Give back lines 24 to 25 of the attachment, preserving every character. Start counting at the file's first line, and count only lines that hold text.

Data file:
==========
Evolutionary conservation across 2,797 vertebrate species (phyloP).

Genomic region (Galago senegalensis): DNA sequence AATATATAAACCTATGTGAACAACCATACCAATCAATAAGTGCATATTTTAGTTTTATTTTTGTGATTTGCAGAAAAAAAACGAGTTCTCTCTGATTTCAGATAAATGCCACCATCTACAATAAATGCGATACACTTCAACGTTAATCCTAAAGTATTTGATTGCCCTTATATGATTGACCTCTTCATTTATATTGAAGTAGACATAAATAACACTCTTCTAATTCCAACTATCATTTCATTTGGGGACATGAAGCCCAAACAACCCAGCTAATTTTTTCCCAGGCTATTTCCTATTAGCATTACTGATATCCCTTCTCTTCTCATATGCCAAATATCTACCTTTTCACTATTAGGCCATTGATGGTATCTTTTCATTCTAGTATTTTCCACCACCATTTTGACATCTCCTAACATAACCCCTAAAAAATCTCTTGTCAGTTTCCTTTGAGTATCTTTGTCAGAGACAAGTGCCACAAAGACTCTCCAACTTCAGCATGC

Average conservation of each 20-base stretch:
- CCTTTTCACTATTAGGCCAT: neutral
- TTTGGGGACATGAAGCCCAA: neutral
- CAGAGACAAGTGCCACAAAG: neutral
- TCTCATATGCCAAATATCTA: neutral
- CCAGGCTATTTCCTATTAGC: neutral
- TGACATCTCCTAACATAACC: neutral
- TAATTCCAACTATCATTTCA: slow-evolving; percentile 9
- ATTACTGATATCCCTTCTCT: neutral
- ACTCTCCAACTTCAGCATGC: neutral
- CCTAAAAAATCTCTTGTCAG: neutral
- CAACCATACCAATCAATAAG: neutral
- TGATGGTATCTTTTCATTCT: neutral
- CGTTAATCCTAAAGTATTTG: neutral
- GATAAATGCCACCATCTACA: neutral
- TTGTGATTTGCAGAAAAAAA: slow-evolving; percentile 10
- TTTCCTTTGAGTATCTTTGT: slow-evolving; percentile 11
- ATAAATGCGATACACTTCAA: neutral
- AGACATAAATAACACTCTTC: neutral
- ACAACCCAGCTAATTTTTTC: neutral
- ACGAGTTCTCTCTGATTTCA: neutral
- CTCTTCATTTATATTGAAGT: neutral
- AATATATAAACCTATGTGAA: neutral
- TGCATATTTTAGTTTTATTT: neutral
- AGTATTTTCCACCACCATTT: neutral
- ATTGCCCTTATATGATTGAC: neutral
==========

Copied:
- CTCTTCATTTATATTGAAGT: neutral
- AATATATAAACCTATGTGAA: neutral